Fiscal responsibility means managing resources effectively and investing for the future. Kansas’s experiment with the trickle-down theory did not work , and it put the state $7.1 billion in debt. It is time to create an equitable tax structure which takes care of the state’s needs and allows Kansas to pay back the money it has borrowed from the pension funds and the highway funds.
Kansas has borrowed $3.2 billion from KDOT and has been unable repay it. This means we have not had money to invest in new roads, and the infrastructure we have is suffering from deferred maintenance. How can our cities and businesses function with decaying and crumbling infrastructure?
Our citizens’ health is another asset which Kansas has not managed responsibly. Our failure to expand Medicaid has deprived the state of $3.1 billion, which is mostly our money since we paid it in federal taxes. But the greater cost is that 150,000 of our citizens do not have health insurance. This has greatly hurt our hospitals and medical care providers who are often not paid for their services, particularly in rural areas which have seen hospitals and clinics close.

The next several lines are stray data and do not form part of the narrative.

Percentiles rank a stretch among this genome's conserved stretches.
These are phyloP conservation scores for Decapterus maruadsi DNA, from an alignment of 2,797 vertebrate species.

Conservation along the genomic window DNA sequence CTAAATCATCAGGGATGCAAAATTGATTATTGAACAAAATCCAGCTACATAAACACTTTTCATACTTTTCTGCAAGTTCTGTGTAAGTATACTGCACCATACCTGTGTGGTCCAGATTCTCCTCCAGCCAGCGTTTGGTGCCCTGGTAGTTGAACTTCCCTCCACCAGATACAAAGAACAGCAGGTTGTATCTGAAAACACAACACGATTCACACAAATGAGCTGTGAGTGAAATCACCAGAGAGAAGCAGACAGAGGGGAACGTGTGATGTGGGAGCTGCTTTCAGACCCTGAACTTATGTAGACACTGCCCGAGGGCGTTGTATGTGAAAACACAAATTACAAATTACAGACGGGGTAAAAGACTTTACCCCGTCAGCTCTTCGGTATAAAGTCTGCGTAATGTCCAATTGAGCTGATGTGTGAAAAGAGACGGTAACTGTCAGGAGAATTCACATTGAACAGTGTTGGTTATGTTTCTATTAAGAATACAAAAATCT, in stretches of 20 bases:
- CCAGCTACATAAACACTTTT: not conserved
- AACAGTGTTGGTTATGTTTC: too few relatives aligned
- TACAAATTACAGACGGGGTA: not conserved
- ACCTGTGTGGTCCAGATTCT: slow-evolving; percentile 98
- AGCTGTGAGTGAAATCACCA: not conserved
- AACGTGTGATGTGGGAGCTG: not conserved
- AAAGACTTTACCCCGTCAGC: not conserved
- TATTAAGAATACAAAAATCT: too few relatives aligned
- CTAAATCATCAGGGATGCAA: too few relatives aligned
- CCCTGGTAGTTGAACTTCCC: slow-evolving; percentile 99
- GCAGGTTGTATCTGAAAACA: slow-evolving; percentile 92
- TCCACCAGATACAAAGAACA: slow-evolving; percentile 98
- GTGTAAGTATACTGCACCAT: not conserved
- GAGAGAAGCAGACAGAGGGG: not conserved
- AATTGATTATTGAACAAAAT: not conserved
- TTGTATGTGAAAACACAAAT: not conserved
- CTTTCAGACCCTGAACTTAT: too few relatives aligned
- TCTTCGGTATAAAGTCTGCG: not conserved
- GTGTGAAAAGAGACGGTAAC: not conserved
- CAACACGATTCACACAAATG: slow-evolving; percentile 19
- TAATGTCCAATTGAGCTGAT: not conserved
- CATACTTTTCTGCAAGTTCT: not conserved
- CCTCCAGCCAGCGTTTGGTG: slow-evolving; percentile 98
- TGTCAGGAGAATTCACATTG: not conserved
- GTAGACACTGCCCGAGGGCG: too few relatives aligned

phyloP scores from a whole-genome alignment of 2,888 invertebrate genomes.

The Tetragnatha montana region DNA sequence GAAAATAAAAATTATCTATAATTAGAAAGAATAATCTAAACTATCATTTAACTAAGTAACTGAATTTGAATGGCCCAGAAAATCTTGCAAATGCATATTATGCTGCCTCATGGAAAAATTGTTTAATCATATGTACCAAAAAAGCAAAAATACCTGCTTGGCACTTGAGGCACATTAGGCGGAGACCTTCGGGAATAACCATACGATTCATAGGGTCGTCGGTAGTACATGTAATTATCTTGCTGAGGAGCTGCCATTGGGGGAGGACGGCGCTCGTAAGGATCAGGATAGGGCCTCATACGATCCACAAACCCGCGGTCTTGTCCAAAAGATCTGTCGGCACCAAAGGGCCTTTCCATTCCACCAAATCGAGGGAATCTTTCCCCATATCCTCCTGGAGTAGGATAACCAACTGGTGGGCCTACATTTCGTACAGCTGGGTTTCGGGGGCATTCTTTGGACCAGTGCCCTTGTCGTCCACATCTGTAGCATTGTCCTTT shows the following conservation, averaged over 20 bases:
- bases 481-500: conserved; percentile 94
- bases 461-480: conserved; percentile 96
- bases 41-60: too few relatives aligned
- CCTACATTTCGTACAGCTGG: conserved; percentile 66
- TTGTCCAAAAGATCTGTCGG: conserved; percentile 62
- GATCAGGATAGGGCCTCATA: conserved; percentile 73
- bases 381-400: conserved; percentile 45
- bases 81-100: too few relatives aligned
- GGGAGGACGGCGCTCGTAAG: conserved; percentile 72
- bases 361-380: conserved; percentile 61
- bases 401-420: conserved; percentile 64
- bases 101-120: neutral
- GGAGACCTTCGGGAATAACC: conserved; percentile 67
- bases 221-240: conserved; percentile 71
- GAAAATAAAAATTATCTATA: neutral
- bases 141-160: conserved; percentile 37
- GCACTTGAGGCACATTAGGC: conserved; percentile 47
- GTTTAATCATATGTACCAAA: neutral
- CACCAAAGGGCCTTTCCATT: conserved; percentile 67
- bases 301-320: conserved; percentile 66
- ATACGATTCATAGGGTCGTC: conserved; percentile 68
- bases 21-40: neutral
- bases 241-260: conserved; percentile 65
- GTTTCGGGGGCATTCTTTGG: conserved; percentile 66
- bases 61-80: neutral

One of the best investments we can make in our future is to educate our children and young adults. The state did not have money to adequately and equitably fund our schools or our universities, leading to devastating budget cuts. The social costs of poor education often show up as increase costs in welfare and our penal system.
Kansas needs to develop a tax structure which will fund our needs, allow investments in our future, and pay off the debts we have accumulated. On a positive note, the Governor has just appointed bipartisan leadership for a committee to study the entire tax structure.